Conwy Castle, North Wales


Conwy is another of the designs of James of St George, Edward I's master castle builder. He created a castle of tremendous military strength, a dominating position coupled with compactness of design. The eight massive towers and high curtain wall make Conwy one of the great fortresses of medieval Europe. The fact that the contemporaneous town wall and the castle have both survived at Conwy, shows the original medieval character of a Welsh castle-town.

Conwy was of the key parts of Edward I's iron ring of castles designed to control the native Welsh, work began on the castle in 1283. As there was to be an English colony here as well, a town, complete with great town walls was also built at the same time

The castle dominates Conwy, it has eight great towers and connecting walls which are all intact, forming a rectangle as
opposed to the concentric layouts of Edward's other castles in Wales. During King Edward I's second campaign in Wales, he  gained control of the Conwy valley in March 1283. The new castle was started almost immediately. The site had  natural
advantages of geography, and could also accommodate a  garrison town with its own defences. The whole complex was completed in the four years from 1283-87.

The geographic position of Conwy dictated that the castle could not be of the favoured "concentric" design that offered the best defensive capabilities. Instead a linear castle had to be built with a  barbican at each end. The interior was divided by a cross wall into two quite separate strongholds, so that the defenders could if necessary hold either

Sumptuous private apartments for King Edward were built, and indeed King Edward was actually besieged at Conwy during the rebellion of Madog ap Llywelyn in 1295.The castle and Edward withstood the rigors of siege.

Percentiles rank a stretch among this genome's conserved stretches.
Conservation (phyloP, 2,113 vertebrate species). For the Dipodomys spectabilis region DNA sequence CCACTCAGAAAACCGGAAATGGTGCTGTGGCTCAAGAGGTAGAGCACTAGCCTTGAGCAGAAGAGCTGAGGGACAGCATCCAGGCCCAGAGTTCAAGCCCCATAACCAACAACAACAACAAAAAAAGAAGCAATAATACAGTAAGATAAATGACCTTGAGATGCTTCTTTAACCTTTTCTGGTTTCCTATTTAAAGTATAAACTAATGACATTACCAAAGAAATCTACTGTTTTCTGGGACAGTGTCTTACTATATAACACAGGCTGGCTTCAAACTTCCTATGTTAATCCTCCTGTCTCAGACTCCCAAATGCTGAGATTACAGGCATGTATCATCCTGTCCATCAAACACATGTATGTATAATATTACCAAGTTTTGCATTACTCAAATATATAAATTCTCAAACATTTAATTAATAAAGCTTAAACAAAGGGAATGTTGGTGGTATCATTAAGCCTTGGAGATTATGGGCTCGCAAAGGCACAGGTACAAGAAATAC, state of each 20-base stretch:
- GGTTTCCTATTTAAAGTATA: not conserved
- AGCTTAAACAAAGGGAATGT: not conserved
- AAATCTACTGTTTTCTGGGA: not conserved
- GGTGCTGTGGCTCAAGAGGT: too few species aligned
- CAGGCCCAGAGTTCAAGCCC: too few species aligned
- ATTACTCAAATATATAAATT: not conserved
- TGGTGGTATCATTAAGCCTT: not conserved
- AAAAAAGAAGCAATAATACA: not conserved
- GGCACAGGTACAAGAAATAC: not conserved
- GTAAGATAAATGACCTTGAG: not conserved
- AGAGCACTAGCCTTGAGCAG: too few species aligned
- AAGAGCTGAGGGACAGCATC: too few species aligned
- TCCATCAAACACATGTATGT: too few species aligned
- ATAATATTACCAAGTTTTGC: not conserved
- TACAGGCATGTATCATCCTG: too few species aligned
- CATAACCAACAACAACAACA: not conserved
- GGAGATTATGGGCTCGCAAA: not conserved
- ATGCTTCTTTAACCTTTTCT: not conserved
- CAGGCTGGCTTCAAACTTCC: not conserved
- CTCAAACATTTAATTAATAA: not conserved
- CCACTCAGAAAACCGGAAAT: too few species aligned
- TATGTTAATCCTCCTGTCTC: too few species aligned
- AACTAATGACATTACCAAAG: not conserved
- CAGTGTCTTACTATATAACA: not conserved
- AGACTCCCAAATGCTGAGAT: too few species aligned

Some alterations were carried out under Edward, the Black Prince in the 14th century.

In 1399 Richard II surrendered to Henry Bolingbroke at Conwy Castle

In 1403 the castle to Owain Glyndwr, was held by his men for some time and later ransomed back to the English.

Conwy saw some action in the Civil War, but afterwards was left to the decay until the last century.

No visit to Conwy is complete without a complete walk round the town walls. Some 1400 yards in length with 21 towers and three gateways, they are one of the most complete medieval town walls in the world

Today, the Conwy Suspension Bridge appears to be an integral part of the castle. In fact it was  built by Thomas Telford, the great  bridge builder of the19th Century. The Conwy bridge was one of the first suspension bridges to be built in the world. Work started in 1822, and it took 4 years to complete.. The suspension bridge no longer carries cars, but you can walk across it.

In 1846, Robert Stephenson, the son of the famous railway engineer George Stephenson, began building a Tubular Railway Bridge made of steel plates riveted together. It was finished in 1849.

At night the floodlighting of the town is particularly dramatic. The eight  castle towers are individually lit with spotlights, as are sections of the curtain wall, the town walls at Conwy. and the old suspension bridge. 

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